Knowing this can be stressful as well, but there are many techniques that can help with stress management in general, and be helpful for political stress in particular. This is important to know, because being proactive about stress management can make a difference in the direction that your stress takes, and help prevent a downward spiral of hopelessness that feeds upon itself.

Fortunately, there are steps you can take to manage your stress in times of political change. Even when there aren't specific things you can do to change the minds of those in power, there are things you can do to minimize the stress you feel as a result. These steps can make the difference between feeling constantly stressed and feeling mildly or minimally stressed, or even not feeling stressed at all.

APA offers the following tips:

  • Stay informed, but know your limits. Consider how much news you take in and how that information is affecting you. If you are preoccupied by national events and it is interfering with your daily life, this may be a sign to cut back on your news intake and limit social media discussions. For example, some people may find it helpful to schedule a short block of time in the morning and one in the evening to catch up on news without checking for every new update during the day. During “digital breaks,” take time to focus on something enjoyable, such as a hobby, exercising, or spending time with family and friends.
  • Find commonalities with others. We come into contact with people every day whose beliefs differ from our own. If the topic of political differences arises, avoid heated discussions and try to identify commonalities within your different views. Sometimes different views can come from a similar underlying principle. Be open to hearing the other person’s story, and maybe even validate how they are feeling. When we frame our thinking this way, it can be easier to tolerate or understand people with different views and even, perhaps, work together toward a common goal. If you find it difficult to discuss political issues in a calm and constructive manner, it may be best to disengage from the conversation.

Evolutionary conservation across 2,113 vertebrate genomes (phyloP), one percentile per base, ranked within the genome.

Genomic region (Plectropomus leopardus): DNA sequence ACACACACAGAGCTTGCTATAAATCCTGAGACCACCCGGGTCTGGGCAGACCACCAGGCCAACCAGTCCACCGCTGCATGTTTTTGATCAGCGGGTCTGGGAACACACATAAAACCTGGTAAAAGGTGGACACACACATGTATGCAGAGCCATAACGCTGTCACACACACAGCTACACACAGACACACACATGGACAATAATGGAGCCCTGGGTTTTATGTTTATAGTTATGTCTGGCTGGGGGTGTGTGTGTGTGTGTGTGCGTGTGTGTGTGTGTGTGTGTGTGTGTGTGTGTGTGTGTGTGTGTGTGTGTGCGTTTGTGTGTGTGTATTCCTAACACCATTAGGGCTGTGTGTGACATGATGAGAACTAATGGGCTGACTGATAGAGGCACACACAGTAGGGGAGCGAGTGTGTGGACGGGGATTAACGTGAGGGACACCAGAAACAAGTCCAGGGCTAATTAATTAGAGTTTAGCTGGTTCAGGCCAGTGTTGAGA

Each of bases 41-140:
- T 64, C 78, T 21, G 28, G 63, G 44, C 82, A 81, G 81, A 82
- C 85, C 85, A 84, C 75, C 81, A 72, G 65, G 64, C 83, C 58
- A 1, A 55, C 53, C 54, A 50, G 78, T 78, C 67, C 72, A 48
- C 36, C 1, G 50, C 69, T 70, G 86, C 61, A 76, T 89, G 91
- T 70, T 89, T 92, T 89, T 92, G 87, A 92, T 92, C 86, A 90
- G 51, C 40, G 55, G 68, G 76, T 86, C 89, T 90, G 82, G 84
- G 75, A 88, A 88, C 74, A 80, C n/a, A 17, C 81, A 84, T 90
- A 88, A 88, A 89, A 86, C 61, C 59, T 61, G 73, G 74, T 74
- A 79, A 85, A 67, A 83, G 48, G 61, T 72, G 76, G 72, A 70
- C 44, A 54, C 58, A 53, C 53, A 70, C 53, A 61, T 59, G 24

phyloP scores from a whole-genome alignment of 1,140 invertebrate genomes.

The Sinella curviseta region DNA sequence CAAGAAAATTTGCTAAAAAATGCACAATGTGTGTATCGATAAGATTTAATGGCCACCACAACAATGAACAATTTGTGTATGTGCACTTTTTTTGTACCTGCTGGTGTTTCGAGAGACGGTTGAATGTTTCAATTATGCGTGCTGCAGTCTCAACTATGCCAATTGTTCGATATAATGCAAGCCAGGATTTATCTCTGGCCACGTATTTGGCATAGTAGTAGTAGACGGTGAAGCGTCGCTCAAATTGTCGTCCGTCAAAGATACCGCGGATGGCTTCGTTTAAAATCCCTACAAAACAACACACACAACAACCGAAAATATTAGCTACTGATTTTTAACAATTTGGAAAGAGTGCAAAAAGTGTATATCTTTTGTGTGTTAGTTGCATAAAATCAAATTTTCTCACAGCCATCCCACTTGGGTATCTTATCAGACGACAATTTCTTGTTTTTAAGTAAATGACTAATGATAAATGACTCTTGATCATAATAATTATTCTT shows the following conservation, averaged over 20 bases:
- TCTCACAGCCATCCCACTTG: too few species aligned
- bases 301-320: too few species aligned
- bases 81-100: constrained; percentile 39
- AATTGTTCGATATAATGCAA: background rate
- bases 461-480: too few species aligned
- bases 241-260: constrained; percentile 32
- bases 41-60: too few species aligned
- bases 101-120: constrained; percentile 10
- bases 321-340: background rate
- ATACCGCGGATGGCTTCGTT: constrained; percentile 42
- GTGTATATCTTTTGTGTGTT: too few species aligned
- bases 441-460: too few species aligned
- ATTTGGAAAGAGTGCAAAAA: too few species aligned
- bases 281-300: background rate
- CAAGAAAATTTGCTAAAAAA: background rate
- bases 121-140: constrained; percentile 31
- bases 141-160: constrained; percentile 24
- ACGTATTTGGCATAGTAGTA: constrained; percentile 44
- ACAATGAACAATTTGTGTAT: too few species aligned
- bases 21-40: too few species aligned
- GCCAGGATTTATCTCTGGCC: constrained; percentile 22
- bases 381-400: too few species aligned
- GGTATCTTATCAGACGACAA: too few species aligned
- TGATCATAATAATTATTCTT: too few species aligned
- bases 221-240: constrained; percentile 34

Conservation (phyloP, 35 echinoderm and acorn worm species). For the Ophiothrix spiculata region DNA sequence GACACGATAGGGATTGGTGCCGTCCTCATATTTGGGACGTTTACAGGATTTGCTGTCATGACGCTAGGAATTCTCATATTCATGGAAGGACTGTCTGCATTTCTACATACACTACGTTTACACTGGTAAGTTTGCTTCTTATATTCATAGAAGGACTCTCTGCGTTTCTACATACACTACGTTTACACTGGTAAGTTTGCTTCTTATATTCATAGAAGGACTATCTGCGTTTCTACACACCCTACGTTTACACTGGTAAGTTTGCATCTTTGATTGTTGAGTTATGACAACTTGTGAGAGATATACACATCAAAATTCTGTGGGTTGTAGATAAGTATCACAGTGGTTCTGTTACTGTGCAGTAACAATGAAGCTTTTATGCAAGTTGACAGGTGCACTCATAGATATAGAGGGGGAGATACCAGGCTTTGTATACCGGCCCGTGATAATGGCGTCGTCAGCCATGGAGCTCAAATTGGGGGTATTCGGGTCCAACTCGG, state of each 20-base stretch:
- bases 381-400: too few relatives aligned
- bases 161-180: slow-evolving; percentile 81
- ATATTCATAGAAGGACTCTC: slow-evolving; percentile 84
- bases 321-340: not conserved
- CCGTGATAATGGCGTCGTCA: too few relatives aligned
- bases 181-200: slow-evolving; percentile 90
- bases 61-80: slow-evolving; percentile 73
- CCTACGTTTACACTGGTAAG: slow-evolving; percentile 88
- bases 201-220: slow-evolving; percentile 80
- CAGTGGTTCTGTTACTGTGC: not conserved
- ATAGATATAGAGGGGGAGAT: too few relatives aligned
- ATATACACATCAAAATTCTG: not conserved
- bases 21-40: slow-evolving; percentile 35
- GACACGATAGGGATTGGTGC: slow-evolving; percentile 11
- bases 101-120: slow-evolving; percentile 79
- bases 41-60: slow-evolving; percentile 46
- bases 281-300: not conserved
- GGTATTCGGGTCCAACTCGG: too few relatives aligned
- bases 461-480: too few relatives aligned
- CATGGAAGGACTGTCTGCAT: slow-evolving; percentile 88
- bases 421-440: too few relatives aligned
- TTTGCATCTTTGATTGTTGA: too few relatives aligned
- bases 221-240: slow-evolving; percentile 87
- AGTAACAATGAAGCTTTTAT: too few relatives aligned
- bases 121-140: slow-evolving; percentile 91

• Find meaningful ways to get involved in your community. Identify issues that are important to you, and research organizations that work on those issues. Contact them and see how you can join their efforts. You could also consider getting involved in local politics, where it can be possible to see the direct impact of your efforts. Attend a city council meeting or a town hall meeting to listen to and share your ideas with elected officials. Taking active steps to address your concerns can lessen feelings of stress.
  • Seek solace. Faith-based organizations and other community organizations can provide vital emotional and spiritual support during stressful times. Engaging in soothing activities, such as meditation, progressive relaxation or mindfulness, can also help you connect to the present moment and find some peace.
  • Take care of yourself. Because stress can have a physical and emotional impact on your overall health, find activities you enjoy to help you recharge and reduce your stress, such as exercising, listening to your favorite music or spending time with close family and friends. It’s important to prioritize getting enough sleep, eating healthy foods, and avoiding ineffective coping mechanisms such as alcohol and substances use.

    If stress starts interfering with your everyday routine for an extended period of time, or if you are unable to manage stress on your own, it might be time to see a psychologist or other licensed mental health professional. Psychologists are trained to understand the connection between the mind and body and can help you to identify problem areas and develop an action plan for changing them.

    Source: Stress in America StudyAPA, 2017.